Can Roth IRA Limits Affect Your
Ability to Contribute?

If you are concerned about Roth IRA limits, Question #1 is obviously, “What Roth IRA limits has the IRS imposed?”

Before you make that Roth IRA contribution this year, consider whether there is an age, income or contribution limit that could make a difference to your returns.

As far as Roth IRA limits are concerned, the factors listed below play a role when opening a Roth IRA account:

  • The kind of income you earn
  • Your age
  • How much you earn

So, what rules for these factors will have a bearing on your contribution limits?

Roth IRA limits that influence your contribution

The kind of income you earn makes a difference when it comes to your Roth IRA contribution. Why? Because Uncle Sam, a.k.a. the IRS, differentiates between types of income.

Some types of income are just not eligible. To you, that means only taxable income is eligible for Roth IRA contributions. What is taxable compensation? Publication 590 of the IRS defines taxable compensation as “wages, salaries, tips, professional fees, bonuses and other amounts received for providing personal services. This includes commissions, self-employment income, non-taxable combat pay, and taxable alimony and separate maintenance payments."

Now we come to what taxable income does NOT include – your earnings or profits from property, any deferred compensation, interest and dividend income, pension and annuity income, certain partnership income and other amounts that you eliminate from income. The bottom line is, no taxable income, no Roth IRA.

Let’s look at Roth IRA limits on your age. The simple answer is that there is no age limit. Whether you are five years old or 95, as long as you have taxable income as defined by the IRS, you can make a Roth IRA contribution.

In fact, you don’t need to worry about your age limit even when it comes to the minimum distributions. Unlike a traditional IRA where it is compulsory to take your annual distributions after you are 70 ½, with a Roth IRA there is no such limit. You can continue your Roth IRA contributions for as long as you receive taxable income, and you don’t have to withdraw a single cent, ever, unless you want to.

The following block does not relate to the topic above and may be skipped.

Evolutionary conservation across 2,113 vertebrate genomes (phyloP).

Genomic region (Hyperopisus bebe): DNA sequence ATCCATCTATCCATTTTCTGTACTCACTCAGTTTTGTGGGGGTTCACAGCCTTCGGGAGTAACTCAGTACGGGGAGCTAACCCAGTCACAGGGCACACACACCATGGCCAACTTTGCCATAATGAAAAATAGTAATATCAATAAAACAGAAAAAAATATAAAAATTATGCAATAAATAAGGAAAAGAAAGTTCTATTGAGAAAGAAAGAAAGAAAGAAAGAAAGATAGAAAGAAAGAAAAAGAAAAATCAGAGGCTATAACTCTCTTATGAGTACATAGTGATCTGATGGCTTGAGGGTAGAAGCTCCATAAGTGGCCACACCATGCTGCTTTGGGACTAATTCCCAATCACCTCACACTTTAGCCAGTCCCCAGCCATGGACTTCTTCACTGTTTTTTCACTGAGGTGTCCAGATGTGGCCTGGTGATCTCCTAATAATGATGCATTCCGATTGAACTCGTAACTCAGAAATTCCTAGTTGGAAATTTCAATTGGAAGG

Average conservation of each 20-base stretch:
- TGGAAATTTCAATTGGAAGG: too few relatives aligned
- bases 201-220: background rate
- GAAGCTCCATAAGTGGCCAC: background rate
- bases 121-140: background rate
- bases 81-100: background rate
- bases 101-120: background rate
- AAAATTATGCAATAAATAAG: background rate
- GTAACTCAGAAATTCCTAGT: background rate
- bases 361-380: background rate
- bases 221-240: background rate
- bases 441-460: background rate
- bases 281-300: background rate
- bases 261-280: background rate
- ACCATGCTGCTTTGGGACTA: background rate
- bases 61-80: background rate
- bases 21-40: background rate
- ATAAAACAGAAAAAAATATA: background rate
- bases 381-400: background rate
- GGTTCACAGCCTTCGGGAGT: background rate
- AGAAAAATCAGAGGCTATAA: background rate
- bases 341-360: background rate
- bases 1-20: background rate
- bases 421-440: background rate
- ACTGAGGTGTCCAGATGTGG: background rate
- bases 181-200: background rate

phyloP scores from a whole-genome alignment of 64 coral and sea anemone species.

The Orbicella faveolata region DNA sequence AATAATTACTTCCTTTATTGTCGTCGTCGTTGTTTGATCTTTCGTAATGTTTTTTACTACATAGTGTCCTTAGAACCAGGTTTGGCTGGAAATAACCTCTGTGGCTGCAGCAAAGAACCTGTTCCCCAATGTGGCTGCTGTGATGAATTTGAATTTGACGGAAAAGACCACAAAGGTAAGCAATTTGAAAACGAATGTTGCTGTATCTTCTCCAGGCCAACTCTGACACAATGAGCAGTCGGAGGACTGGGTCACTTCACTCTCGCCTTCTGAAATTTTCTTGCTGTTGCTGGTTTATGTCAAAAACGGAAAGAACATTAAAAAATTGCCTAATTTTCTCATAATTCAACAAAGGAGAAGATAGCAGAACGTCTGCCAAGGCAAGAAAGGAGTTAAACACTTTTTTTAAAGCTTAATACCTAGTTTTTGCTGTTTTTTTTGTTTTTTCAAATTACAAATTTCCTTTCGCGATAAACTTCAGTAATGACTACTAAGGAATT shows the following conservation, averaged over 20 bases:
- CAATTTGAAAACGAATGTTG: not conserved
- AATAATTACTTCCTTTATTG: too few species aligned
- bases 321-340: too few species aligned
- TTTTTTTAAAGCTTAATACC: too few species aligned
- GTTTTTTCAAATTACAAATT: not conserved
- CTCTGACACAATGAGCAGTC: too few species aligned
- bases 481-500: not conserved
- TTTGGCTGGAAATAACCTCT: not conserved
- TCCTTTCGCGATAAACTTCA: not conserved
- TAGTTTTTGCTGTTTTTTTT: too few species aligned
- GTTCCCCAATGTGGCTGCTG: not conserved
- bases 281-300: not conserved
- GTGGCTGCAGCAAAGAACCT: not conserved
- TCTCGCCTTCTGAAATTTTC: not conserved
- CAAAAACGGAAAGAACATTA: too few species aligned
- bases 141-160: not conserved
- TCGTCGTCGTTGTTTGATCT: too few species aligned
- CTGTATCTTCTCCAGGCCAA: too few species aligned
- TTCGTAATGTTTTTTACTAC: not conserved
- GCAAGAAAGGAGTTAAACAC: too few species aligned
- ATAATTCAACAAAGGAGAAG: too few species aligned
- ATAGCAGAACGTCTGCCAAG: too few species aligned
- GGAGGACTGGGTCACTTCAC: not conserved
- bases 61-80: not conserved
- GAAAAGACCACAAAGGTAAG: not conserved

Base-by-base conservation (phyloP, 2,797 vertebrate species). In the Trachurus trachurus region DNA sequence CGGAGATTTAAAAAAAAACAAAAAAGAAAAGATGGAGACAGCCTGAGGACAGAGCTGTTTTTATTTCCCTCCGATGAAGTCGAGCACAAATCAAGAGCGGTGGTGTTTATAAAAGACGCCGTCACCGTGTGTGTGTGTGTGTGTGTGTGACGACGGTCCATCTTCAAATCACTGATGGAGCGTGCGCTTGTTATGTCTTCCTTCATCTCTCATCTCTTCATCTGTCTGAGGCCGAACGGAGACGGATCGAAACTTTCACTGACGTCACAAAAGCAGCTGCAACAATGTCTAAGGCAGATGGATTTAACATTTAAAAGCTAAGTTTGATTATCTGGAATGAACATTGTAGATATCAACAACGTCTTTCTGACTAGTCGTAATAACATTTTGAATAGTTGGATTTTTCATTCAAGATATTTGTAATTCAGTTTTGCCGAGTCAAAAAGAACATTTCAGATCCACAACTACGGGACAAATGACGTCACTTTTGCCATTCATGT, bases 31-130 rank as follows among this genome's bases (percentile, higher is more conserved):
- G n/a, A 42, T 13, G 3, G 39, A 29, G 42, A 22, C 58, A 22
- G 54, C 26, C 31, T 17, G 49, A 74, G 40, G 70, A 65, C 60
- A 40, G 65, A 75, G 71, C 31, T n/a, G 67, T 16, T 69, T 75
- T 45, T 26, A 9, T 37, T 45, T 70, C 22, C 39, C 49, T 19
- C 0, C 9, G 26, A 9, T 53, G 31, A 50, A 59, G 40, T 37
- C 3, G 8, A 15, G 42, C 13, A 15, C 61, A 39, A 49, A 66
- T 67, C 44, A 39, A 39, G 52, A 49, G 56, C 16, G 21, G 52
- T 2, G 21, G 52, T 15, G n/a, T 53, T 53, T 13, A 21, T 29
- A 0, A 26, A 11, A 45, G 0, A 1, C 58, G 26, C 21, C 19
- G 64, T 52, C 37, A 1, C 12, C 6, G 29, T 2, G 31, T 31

But wait – you do need to pay attention when you are 59 ½ years old. This is the age when you can make your Roth IRA withdrawals tax-free AND penalty-free, provided your Roth money has been in there for a minimum of five years.

Roth IRA limits on contribution

Your maximum annual Roth IRA contribution is $5,000 if you're less than 50 years old and $6,000 if you're 50 years old or older.

Roth IRA limits on income

How much you earn is the next consideration. You cannot contribute more than what you earn, since Roth IRA contributions must be from taxable income. More than this is illegal.

The IRS publishes income limits taking into account your tax filing status.

You cannot contribute more than these limits.

But there is an interesting twist here - Roth IRA limits on your earnings phase out at some point.

When you reach your maximum income limit, your maximum contribution limit phases out to zero.

So, Roth IRA limits can affect your contribution limits.

Consult an experienced and expert financial advisor to understand how you can get the maximum benefit from your Roth IRA.

I use Zecco to help me fund my Roth IRA account.

Return from Roth IRA Limits to Roth Ira


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